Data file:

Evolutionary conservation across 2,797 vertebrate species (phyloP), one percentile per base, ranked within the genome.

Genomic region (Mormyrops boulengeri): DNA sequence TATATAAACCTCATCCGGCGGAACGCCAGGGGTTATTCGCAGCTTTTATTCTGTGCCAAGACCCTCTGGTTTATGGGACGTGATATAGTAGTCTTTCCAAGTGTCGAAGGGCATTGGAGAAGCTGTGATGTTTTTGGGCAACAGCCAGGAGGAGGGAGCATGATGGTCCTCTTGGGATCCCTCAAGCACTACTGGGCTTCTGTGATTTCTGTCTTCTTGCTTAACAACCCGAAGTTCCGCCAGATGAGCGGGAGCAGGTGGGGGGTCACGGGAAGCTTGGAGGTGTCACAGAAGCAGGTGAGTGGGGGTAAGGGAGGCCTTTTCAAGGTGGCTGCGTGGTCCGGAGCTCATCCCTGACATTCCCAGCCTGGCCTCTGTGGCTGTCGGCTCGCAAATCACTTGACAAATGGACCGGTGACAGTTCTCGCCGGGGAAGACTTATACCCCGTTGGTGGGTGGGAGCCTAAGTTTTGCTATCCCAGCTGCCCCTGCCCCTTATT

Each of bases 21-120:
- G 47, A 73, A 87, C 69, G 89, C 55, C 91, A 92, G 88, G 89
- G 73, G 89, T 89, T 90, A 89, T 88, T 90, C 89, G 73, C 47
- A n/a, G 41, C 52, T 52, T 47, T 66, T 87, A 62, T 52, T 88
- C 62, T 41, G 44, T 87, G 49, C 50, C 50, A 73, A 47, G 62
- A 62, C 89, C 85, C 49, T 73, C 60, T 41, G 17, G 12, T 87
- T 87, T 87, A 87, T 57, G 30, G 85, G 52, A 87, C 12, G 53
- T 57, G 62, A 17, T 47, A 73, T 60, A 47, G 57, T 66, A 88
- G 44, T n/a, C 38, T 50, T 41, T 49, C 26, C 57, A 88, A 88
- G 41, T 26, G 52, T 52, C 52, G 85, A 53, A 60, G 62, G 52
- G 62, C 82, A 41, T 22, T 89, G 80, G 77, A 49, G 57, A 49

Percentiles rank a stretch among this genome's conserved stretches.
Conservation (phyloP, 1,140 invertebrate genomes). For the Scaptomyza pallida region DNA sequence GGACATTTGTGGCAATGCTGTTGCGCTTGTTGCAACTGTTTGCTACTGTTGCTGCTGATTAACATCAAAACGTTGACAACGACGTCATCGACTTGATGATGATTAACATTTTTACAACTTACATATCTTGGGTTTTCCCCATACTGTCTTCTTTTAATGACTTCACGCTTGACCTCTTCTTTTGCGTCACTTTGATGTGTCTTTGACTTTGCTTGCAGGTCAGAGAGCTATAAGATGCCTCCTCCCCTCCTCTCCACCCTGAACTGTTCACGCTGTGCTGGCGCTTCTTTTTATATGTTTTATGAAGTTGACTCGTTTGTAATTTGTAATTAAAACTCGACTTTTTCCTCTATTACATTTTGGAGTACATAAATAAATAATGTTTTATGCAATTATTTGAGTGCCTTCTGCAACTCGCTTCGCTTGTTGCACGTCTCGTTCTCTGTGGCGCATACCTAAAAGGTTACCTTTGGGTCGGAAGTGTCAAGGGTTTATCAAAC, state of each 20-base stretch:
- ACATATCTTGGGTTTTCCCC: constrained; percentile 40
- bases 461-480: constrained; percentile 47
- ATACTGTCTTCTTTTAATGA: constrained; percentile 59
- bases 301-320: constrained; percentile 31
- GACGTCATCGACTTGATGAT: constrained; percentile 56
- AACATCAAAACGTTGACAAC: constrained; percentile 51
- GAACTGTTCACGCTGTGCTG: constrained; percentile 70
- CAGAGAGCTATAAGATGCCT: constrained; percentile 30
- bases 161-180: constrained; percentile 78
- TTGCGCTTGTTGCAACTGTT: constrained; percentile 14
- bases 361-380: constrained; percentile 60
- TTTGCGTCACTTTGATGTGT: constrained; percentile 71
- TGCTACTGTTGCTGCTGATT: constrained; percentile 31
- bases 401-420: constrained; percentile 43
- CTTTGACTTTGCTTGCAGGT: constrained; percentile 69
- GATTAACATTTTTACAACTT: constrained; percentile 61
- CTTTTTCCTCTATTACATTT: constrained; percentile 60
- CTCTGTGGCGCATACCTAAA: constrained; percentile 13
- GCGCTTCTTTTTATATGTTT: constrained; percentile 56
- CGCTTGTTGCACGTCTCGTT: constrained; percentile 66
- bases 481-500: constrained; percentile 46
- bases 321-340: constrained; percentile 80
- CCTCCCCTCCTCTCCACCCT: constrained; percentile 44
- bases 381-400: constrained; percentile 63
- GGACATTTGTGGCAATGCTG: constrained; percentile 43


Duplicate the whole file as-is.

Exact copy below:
Evolutionary conservation across 2,797 vertebrate species (phyloP), one percentile per base, ranked within the genome.

Genomic region (Mormyrops boulengeri): DNA sequence TATATAAACCTCATCCGGCGGAACGCCAGGGGTTATTCGCAGCTTTTATTCTGTGCCAAGACCCTCTGGTTTATGGGACGTGATATAGTAGTCTTTCCAAGTGTCGAAGGGCATTGGAGAAGCTGTGATGTTTTTGGGCAACAGCCAGGAGGAGGGAGCATGATGGTCCTCTTGGGATCCCTCAAGCACTACTGGGCTTCTGTGATTTCTGTCTTCTTGCTTAACAACCCGAAGTTCCGCCAGATGAGCGGGAGCAGGTGGGGGGTCACGGGAAGCTTGGAGGTGTCACAGAAGCAGGTGAGTGGGGGTAAGGGAGGCCTTTTCAAGGTGGCTGCGTGGTCCGGAGCTCATCCCTGACATTCCCAGCCTGGCCTCTGTGGCTGTCGGCTCGCAAATCACTTGACAAATGGACCGGTGACAGTTCTCGCCGGGGAAGACTTATACCCCGTTGGTGGGTGGGAGCCTAAGTTTTGCTATCCCAGCTGCCCCTGCCCCTTATT

Each of bases 21-120:
- G 47, A 73, A 87, C 69, G 89, C 55, C 91, A 92, G 88, G 89
- G 73, G 89, T 89, T 90, A 89, T 88, T 90, C 89, G 73, C 47
- A n/a, G 41, C 52, T 52, T 47, T 66, T 87, A 62, T 52, T 88
- C 62, T 41, G 44, T 87, G 49, C 50, C 50, A 73, A 47, G 62
- A 62, C 89, C 85, C 49, T 73, C 60, T 41, G 17, G 12, T 87
- T 87, T 87, A 87, T 57, G 30, G 85, G 52, A 87, C 12, G 53
- T 57, G 62, A 17, T 47, A 73, T 60, A 47, G 57, T 66, A 88
- G 44, T n/a, C 38, T 50, T 41, T 49, C 26, C 57, A 88, A 88
- G 41, T 26, G 52, T 52, C 52, G 85, A 53, A 60, G 62, G 52
- G 62, C 82, A 41, T 22, T 89, G 80, G 77, A 49, G 57, A 49

Percentiles rank a stretch among this genome's conserved stretches.
Conservation (phyloP, 1,140 invertebrate genomes). For the Scaptomyza pallida region DNA sequence GGACATTTGTGGCAATGCTGTTGCGCTTGTTGCAACTGTTTGCTACTGTTGCTGCTGATTAACATCAAAACGTTGACAACGACGTCATCGACTTGATGATGATTAACATTTTTACAACTTACATATCTTGGGTTTTCCCCATACTGTCTTCTTTTAATGACTTCACGCTTGACCTCTTCTTTTGCGTCACTTTGATGTGTCTTTGACTTTGCTTGCAGGTCAGAGAGCTATAAGATGCCTCCTCCCCTCCTCTCCACCCTGAACTGTTCACGCTGTGCTGGCGCTTCTTTTTATATGTTTTATGAAGTTGACTCGTTTGTAATTTGTAATTAAAACTCGACTTTTTCCTCTATTACATTTTGGAGTACATAAATAAATAATGTTTTATGCAATTATTTGAGTGCCTTCTGCAACTCGCTTCGCTTGTTGCACGTCTCGTTCTCTGTGGCGCATACCTAAAAGGTTACCTTTGGGTCGGAAGTGTCAAGGGTTTATCAAAC, state of each 20-base stretch:
- ACATATCTTGGGTTTTCCCC: constrained; percentile 40
- bases 461-480: constrained; percentile 47
- ATACTGTCTTCTTTTAATGA: constrained; percentile 59
- bases 301-320: constrained; percentile 31
- GACGTCATCGACTTGATGAT: constrained; percentile 56
- AACATCAAAACGTTGACAAC: constrained; percentile 51
- GAACTGTTCACGCTGTGCTG: constrained; percentile 70
- CAGAGAGCTATAAGATGCCT: constrained; percentile 30
- bases 161-180: constrained; percentile 78
- TTGCGCTTGTTGCAACTGTT: constrained; percentile 14
- bases 361-380: constrained; percentile 60
- TTTGCGTCACTTTGATGTGT: constrained; percentile 71
- TGCTACTGTTGCTGCTGATT: constrained; percentile 31
- bases 401-420: constrained; percentile 43
- CTTTGACTTTGCTTGCAGGT: constrained; percentile 69
- GATTAACATTTTTACAACTT: constrained; percentile 61
- CTTTTTCCTCTATTACATTT: constrained; percentile 60
- CTCTGTGGCGCATACCTAAA: constrained; percentile 13
- GCGCTTCTTTTTATATGTTT: constrained; percentile 56
- CGCTTGTTGCACGTCTCGTT: constrained; percentile 66
- bases 481-500: constrained; percentile 46
- bases 321-340: constrained; percentile 80
- CCTCCCCTCCTCTCCACCCT: constrained; percentile 44
- bases 381-400: constrained; percentile 63
- GGACATTTGTGGCAATGCTG: constrained; percentile 43